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I had a Corbin solo for my R100GS for a while, it totally sucked.. (at least IMHO)... they are dished out and don't allow you to change position at all when riding... also, they are cut down, and take away leg room......

Well, I also had Corbin's on my R100RS and K75S and did 50K miles with those, hating them the whole way as well
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your bike is suitably dirty. Well done.
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Old 04-26-2009, 09:08 PM   #156
DreadPirateKermit
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Wow great thread! I stumbled on here today after helping a friend drop the tranny out of his R80RT yesterday...got those old "gee I'd really like to have an Airhead GS someday" juices flowing. Don't tell my wife though, because she has a thing against the "Bring More Wampun" roundel. :lol

Seat: It will cost more than a Corbin, but having Rich's there in Seattle rebuild the one you have will be way more cost effective in the long run. Another choice is Don Weber at Mr. Ed's Moto in Albany, OR, he did a great job on my Tuono seat. I've ridden almost 1300 miles in 24 hours on that seat and the stock one was painful at 200!

Transmission: I know jack about Airheads, but have you ever lubed the clutch splines? Oh, wait, they are in a 'dry' area, not oil bath - never mind! Back to lurking...
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Old 04-27-2009, 08:04 AM   #157
Readymeal
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Quote:
Originally Posted by DreadPirateKermit
...

... have you ever lubed the clutch splines?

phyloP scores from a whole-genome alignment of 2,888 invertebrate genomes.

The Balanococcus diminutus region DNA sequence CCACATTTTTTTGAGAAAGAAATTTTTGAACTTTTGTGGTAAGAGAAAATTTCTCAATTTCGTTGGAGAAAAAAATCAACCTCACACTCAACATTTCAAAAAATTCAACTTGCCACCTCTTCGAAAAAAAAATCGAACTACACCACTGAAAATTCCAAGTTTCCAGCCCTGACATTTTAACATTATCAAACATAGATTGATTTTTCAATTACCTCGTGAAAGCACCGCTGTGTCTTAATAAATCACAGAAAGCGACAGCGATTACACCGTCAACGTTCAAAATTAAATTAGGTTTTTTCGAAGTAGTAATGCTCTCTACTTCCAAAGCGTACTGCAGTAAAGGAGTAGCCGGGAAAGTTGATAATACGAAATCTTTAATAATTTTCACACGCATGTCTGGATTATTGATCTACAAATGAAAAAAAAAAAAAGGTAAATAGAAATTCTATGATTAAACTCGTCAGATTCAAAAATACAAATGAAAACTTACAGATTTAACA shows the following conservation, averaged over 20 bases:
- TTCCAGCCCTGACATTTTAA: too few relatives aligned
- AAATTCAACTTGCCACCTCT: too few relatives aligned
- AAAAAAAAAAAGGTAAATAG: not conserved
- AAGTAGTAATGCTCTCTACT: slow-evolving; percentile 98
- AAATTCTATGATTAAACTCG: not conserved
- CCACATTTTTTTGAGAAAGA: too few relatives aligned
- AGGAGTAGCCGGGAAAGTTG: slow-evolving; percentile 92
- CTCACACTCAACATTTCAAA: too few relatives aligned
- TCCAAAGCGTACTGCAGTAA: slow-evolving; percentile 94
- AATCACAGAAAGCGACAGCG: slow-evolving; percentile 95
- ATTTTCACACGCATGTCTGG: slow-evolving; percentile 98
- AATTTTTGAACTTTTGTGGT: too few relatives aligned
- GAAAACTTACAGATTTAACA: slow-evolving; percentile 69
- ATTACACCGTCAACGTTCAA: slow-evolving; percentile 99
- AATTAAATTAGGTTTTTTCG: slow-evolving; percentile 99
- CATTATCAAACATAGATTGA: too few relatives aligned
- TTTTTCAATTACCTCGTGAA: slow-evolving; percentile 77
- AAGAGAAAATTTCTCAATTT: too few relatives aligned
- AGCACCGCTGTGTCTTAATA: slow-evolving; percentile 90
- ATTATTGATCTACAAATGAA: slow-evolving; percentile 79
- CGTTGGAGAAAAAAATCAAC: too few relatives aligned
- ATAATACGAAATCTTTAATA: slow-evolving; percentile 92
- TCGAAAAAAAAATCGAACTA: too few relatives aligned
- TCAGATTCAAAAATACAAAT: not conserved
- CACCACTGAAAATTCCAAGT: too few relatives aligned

Oh, wait, they are in a 'dry' area, not oil bath - never mind! Back to lurking...
I know the answer of the first part of your question Sorry Airhead Wanker...i could not resist :)

however even in a dry area splines still need to be lubed with some Honda moly 60 or something similar.
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Old 04-27-2009, 08:14 AM   #158
bgoodsoil
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yeah, I think he's got the spline lube thing handled
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Old 04-27-2009, 08:19 AM   #159
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Quote:
Originally Posted by bgoodsoil
yeah, I think he's got the spline lube thing handled
you meant he had the spline lube handled
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Old 05-20-2009, 12:25 PM   #160
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Quote:
Originally Posted by bgoodsoil
The cam has 2 oil sealing o-rings on it. You'll need to drain the FD before pulling the cam. You may want to replace those o-rings while you're at it. Nathan said there's nothing at the hardware store to match them exactly(he's checked). You have to use the BMW part.
If your G/S is a real 85 you will not need to drain the oil from the final drive as these models were fitted with a metal tube running through the FD housing.
The O-ring is metric, so you will have to ask for a 2mm x 16mm if I remember correct, but you can measure the shaft for the ID of the O-ring.
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Old 05-20-2009, 01:03 PM   #161
Airhead Wrangler OP
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Quote:
Originally Posted by Dustdevill
If your G/S is a real 85 you will not need to drain the oil from the final drive as these models were fitted with a metal tube running through the FD housing.
The O-ring is metric, so you will have to ask for a 2mm x 16mm if I remember correct, but you can measure the shaft for the ID of the O-ring.
Is that unique to '85s or do other years have this tube as well? I'm assuming your the same "dust devil" as on Wild Dogs. I really liked that DIY HPN thread over there a while back. SERIOUSLY hot shit. What kind of turn around time do you get from them for reinforcing frames?
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R80ST Gets The HPN Treatment
Seattle to TDF on an airhead

Current rides: HPN #834, '93 R100GSPD "red rocket", '73 R75/5 Toaster mongrel, '80 Ducati Pantah 500SL, '92 DR350, '67 Honda SS50, '80 Honda Chaly.